Make sure your outdoor summer adventure is a safe one
Itching to get out and explore Canada’s great outdoors? Summer is the perfect time to do it. But whether it’s hiking a section of The Great Trail, or camping in one of Canada’s amazing parks, it’s important to know certain rules to stay safe—including the rail safety basics.
When you’re exploring the wilderness, it may be tempting to think that railway tracks don’t pose a risk. But there are more than 46,000 kilometres of railway tracks across Canada, including many remote areas of the country—and they are never safe to walk on! Even if you come across tracks that look abandoned, it doesn’t mean they aren’t in use (unless they are clearly marked as safe and inactive). Often, tracks that have been deactivated can come back into service, so you never know when a train might come barreling down them.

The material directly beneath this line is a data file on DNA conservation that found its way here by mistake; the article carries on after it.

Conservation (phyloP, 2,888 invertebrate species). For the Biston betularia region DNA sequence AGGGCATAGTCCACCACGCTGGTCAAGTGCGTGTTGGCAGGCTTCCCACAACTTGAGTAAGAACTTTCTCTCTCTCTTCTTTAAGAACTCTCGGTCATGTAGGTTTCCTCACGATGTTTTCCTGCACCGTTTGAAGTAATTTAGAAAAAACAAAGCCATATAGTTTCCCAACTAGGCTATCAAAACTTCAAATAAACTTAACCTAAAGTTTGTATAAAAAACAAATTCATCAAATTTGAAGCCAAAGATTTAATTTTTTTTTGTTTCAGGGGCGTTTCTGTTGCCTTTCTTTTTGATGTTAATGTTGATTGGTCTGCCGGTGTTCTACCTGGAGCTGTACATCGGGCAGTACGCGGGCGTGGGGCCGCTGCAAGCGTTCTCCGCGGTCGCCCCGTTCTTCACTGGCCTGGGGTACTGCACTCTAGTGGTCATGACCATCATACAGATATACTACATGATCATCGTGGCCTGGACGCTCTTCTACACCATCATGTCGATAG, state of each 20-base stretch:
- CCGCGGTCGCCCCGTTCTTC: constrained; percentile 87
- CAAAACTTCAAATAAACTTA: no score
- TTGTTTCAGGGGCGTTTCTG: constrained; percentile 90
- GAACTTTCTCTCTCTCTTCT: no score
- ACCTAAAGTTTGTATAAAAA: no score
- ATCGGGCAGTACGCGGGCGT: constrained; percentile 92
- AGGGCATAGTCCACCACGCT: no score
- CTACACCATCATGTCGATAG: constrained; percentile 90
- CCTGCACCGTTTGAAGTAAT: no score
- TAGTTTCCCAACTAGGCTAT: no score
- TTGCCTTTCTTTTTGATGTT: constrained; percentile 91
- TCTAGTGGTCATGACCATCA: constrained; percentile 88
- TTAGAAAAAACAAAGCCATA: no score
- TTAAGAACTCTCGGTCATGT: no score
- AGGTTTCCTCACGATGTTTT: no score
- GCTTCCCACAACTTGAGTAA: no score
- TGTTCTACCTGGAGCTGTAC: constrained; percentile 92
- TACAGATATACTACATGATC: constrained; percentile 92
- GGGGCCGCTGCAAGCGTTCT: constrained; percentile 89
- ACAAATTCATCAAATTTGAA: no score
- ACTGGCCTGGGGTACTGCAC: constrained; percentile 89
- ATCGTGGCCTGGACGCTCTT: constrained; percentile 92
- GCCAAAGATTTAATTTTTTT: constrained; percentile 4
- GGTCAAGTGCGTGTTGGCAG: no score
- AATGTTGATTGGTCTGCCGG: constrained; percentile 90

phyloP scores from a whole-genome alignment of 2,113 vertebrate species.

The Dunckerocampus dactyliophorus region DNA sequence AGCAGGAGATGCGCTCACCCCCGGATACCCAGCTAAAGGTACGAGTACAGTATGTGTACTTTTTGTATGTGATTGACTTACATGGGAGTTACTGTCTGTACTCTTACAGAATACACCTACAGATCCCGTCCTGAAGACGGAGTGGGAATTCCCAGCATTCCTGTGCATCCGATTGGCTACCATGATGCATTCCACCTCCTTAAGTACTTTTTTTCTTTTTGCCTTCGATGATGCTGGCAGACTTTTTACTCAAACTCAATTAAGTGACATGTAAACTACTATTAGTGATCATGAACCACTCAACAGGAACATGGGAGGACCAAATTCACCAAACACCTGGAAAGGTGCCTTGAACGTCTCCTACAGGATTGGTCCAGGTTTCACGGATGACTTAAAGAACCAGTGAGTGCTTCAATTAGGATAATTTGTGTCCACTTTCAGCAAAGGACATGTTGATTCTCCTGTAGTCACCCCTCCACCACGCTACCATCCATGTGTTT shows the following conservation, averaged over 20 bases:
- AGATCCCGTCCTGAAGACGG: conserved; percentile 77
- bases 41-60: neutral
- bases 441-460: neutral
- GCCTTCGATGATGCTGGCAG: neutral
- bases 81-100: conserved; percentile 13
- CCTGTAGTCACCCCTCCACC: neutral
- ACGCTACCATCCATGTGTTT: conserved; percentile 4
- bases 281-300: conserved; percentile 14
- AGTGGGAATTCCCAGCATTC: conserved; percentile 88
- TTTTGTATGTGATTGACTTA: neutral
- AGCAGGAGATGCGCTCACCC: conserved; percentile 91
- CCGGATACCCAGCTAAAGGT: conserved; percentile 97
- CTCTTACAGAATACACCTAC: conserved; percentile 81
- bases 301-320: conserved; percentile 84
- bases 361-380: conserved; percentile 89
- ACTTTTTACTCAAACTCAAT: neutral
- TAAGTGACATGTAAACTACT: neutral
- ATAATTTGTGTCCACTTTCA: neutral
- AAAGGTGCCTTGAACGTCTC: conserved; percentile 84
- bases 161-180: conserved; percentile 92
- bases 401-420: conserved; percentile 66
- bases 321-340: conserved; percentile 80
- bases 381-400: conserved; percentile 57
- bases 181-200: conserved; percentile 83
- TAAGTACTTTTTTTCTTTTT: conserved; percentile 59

Staying clear of tracks is the only safe option
When choosing a campsite, campers need to be aware of any hazards in the vicinity, including railway tracks. You wouldn’t camp on the edge of a cliff, so why pitch a tent near train tracks? Whether doing backcountry camping on Crown land, or at national and provincial parks, campers should always set up tents or park trailers or RVs far away from tracks.
“The number one rule is to stay off railway tracks. Period,” says Sarah Mayes, National Director of Operation Lifesaver. “When out hiking and exploring the area around campsites, campers should never use tracks as a path or a shortcut. It isn’t just illegal, it can be deadly.”
So, why not make brushing up on the rail safety rules part of your pre-hiking and camping checklist? You can find all the resources you need on Operation Lifesaver’s website
. Then get out there and explore Canada’s outdoors—safely!